IMPORTANT INFORMATION ABOUT THIS REPORT
The above information is sourced from daily reports published by the Australian Investment & Securities Commission (ASIC) and is provided by FNArena unqualified as a service to subscribers. FNArena would like to make it very clear that immediate assumptions cannot be drawn from the numbers alone.
It is wrong to assume that short percentages published by ASIC simply imply negative market positions held by fund managers or others looking to profit from a fall in respective share prices. While all or part of certain short percentages may indeed imply such, there are also a myriad of other reasons why a short position might be held which does not render that position “naked” given offsetting positions held elsewhere. Whatever balance of percentages truly is a “short” position would suggest there are negative views on a stock held by some in the market and also would suggest that were the news flow on that stock to turn suddenly positive, “short covering” may spark a short, sharp rally in that share price. However short positions held as an offset against another position may prove merely benign.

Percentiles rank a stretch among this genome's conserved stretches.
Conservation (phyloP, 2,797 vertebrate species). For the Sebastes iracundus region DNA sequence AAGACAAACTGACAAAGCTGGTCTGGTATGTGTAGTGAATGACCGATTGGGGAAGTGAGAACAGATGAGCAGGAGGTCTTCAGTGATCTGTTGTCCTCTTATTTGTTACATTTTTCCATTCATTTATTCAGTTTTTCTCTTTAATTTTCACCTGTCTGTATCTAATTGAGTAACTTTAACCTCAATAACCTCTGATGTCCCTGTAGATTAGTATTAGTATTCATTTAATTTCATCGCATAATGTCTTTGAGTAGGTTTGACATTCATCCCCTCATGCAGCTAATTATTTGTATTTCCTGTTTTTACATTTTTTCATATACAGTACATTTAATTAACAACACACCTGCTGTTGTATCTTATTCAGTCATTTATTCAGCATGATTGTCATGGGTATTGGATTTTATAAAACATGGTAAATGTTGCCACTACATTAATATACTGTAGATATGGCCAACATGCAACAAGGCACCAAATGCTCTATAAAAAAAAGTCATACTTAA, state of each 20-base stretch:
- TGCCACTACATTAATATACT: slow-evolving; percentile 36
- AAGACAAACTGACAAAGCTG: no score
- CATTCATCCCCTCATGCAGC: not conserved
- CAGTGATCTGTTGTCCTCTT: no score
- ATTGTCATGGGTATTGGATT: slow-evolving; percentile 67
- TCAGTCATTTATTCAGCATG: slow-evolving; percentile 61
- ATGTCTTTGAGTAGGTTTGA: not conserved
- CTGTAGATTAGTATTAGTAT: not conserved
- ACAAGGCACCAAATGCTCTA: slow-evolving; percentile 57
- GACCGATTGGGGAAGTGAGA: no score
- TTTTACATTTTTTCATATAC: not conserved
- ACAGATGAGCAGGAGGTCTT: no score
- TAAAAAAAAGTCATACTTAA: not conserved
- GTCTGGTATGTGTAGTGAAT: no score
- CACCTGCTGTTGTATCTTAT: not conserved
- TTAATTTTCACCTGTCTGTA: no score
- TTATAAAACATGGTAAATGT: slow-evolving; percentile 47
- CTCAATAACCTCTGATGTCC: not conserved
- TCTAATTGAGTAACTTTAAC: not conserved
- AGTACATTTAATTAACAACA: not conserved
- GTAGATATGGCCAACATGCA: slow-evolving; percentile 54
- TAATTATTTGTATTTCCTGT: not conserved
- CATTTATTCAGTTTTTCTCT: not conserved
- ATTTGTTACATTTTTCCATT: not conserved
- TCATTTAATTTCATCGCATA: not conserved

Often large short positions can be attributable to a listed hybrid security on the same stock where traders look to “strip out” the option value of the hybrid with offsetting listed option and stock positions. Short positions may form part of a short stock portfolio offsetting a long share price index (SPI) futures portfolio – a popular trade which seeks to exploit windows of opportunity when the SPI price trades at an overextended discount to fair value. Short positions may be held as a hedge by a broking house providing dividend reinvestment plan (DRP) underwriting services or other similar services. Short positions will occasionally need to be adopted by market makers in listed equity exchange traded fund products (EFT). All of the above are just some of the reasons why a short position may be held in a stock but can be considered benign in share price direction terms due to offsets.